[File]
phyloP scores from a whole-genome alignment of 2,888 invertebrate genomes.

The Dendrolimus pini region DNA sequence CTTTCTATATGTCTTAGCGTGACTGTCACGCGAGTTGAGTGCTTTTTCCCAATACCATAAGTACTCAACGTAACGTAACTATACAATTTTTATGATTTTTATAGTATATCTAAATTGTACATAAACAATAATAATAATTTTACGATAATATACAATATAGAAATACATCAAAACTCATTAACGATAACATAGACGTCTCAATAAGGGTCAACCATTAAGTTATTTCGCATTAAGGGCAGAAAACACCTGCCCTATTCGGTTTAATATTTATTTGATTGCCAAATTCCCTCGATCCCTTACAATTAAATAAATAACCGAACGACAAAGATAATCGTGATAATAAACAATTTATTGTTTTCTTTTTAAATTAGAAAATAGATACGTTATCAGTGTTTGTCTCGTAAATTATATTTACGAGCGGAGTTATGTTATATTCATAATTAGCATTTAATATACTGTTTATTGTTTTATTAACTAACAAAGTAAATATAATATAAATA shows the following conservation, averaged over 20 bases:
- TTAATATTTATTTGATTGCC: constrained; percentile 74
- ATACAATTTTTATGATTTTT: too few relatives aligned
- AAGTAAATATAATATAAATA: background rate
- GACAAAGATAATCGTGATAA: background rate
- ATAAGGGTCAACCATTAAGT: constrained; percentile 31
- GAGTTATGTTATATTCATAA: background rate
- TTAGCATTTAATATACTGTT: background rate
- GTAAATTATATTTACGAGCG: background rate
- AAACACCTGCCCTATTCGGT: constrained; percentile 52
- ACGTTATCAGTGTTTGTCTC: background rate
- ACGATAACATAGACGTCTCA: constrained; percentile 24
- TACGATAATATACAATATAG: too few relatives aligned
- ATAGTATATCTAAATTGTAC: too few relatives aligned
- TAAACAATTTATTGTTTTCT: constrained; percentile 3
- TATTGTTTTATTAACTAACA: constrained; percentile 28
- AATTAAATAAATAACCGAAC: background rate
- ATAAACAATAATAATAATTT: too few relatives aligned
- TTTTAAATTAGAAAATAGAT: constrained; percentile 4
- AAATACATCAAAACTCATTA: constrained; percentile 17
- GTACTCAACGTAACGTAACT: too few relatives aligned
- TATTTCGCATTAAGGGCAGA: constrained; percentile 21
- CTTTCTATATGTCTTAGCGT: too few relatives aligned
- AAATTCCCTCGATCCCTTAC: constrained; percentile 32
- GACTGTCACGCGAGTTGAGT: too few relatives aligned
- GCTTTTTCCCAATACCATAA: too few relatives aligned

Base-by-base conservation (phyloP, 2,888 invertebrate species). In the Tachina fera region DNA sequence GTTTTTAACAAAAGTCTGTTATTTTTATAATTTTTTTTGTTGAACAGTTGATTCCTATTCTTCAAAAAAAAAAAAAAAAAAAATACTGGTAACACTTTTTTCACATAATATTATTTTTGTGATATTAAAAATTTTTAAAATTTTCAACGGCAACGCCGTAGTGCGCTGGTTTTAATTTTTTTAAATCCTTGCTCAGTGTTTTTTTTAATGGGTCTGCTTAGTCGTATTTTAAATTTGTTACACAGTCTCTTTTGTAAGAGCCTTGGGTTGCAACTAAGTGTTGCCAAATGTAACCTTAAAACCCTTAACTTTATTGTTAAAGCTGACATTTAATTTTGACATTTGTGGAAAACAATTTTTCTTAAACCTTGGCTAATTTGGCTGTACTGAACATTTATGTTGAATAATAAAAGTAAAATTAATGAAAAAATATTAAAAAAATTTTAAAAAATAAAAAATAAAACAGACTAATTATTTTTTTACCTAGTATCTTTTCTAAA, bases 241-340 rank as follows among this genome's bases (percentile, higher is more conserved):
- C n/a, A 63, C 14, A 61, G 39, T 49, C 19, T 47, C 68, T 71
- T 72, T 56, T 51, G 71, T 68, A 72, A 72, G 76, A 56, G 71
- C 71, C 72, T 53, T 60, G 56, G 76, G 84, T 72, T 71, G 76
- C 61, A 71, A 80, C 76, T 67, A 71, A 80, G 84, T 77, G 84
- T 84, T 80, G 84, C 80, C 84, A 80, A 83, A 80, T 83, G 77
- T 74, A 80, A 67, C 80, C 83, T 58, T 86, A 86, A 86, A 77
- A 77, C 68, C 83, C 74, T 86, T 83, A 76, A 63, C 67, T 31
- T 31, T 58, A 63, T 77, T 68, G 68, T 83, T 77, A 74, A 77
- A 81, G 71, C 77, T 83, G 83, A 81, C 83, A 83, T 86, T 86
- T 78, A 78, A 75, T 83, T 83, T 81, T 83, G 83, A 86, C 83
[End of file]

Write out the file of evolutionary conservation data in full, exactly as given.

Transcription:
phyloP scores from a whole-genome alignment of 2,888 invertebrate genomes.

The Dendrolimus pini region DNA sequence CTTTCTATATGTCTTAGCGTGACTGTCACGCGAGTTGAGTGCTTTTTCCCAATACCATAAGTACTCAACGTAACGTAACTATACAATTTTTATGATTTTTATAGTATATCTAAATTGTACATAAACAATAATAATAATTTTACGATAATATACAATATAGAAATACATCAAAACTCATTAACGATAACATAGACGTCTCAATAAGGGTCAACCATTAAGTTATTTCGCATTAAGGGCAGAAAACACCTGCCCTATTCGGTTTAATATTTATTTGATTGCCAAATTCCCTCGATCCCTTACAATTAAATAAATAACCGAACGACAAAGATAATCGTGATAATAAACAATTTATTGTTTTCTTTTTAAATTAGAAAATAGATACGTTATCAGTGTTTGTCTCGTAAATTATATTTACGAGCGGAGTTATGTTATATTCATAATTAGCATTTAATATACTGTTTATTGTTTTATTAACTAACAAAGTAAATATAATATAAATA shows the following conservation, averaged over 20 bases:
- TTAATATTTATTTGATTGCC: constrained; percentile 74
- ATACAATTTTTATGATTTTT: too few relatives aligned
- AAGTAAATATAATATAAATA: background rate
- GACAAAGATAATCGTGATAA: background rate
- ATAAGGGTCAACCATTAAGT: constrained; percentile 31
- GAGTTATGTTATATTCATAA: background rate
- TTAGCATTTAATATACTGTT: background rate
- GTAAATTATATTTACGAGCG: background rate
- AAACACCTGCCCTATTCGGT: constrained; percentile 52
- ACGTTATCAGTGTTTGTCTC: background rate
- ACGATAACATAGACGTCTCA: constrained; percentile 24
- TACGATAATATACAATATAG: too few relatives aligned
- ATAGTATATCTAAATTGTAC: too few relatives aligned
- TAAACAATTTATTGTTTTCT: constrained; percentile 3
- TATTGTTTTATTAACTAACA: constrained; percentile 28
- AATTAAATAAATAACCGAAC: background rate
- ATAAACAATAATAATAATTT: too few relatives aligned
- TTTTAAATTAGAAAATAGAT: constrained; percentile 4
- AAATACATCAAAACTCATTA: constrained; percentile 17
- GTACTCAACGTAACGTAACT: too few relatives aligned
- TATTTCGCATTAAGGGCAGA: constrained; percentile 21
- CTTTCTATATGTCTTAGCGT: too few relatives aligned
- AAATTCCCTCGATCCCTTAC: constrained; percentile 32
- GACTGTCACGCGAGTTGAGT: too few relatives aligned
- GCTTTTTCCCAATACCATAA: too few relatives aligned

Base-by-base conservation (phyloP, 2,888 invertebrate species). In the Tachina fera region DNA sequence GTTTTTAACAAAAGTCTGTTATTTTTATAATTTTTTTTGTTGAACAGTTGATTCCTATTCTTCAAAAAAAAAAAAAAAAAAAATACTGGTAACACTTTTTTCACATAATATTATTTTTGTGATATTAAAAATTTTTAAAATTTTCAACGGCAACGCCGTAGTGCGCTGGTTTTAATTTTTTTAAATCCTTGCTCAGTGTTTTTTTTAATGGGTCTGCTTAGTCGTATTTTAAATTTGTTACACAGTCTCTTTTGTAAGAGCCTTGGGTTGCAACTAAGTGTTGCCAAATGTAACCTTAAAACCCTTAACTTTATTGTTAAAGCTGACATTTAATTTTGACATTTGTGGAAAACAATTTTTCTTAAACCTTGGCTAATTTGGCTGTACTGAACATTTATGTTGAATAATAAAAGTAAAATTAATGAAAAAATATTAAAAAAATTTTAAAAAATAAAAAATAAAACAGACTAATTATTTTTTTACCTAGTATCTTTTCTAAA, bases 241-340 rank as follows among this genome's bases (percentile, higher is more conserved):
- C n/a, A 63, C 14, A 61, G 39, T 49, C 19, T 47, C 68, T 71
- T 72, T 56, T 51, G 71, T 68, A 72, A 72, G 76, A 56, G 71
- C 71, C 72, T 53, T 60, G 56, G 76, G 84, T 72, T 71, G 76
- C 61, A 71, A 80, C 76, T 67, A 71, A 80, G 84, T 77, G 84
- T 84, T 80, G 84, C 80, C 84, A 80, A 83, A 80, T 83, G 77
- T 74, A 80, A 67, C 80, C 83, T 58, T 86, A 86, A 86, A 77
- A 77, C 68, C 83, C 74, T 86, T 83, A 76, A 63, C 67, T 31
- T 31, T 58, A 63, T 77, T 68, G 68, T 83, T 77, A 74, A 77
- A 81, G 71, C 77, T 83, G 83, A 81, C 83, A 83, T 86, T 86
- T 78, A 78, A 75, T 83, T 83, T 81, T 83, G 83, A 86, C 83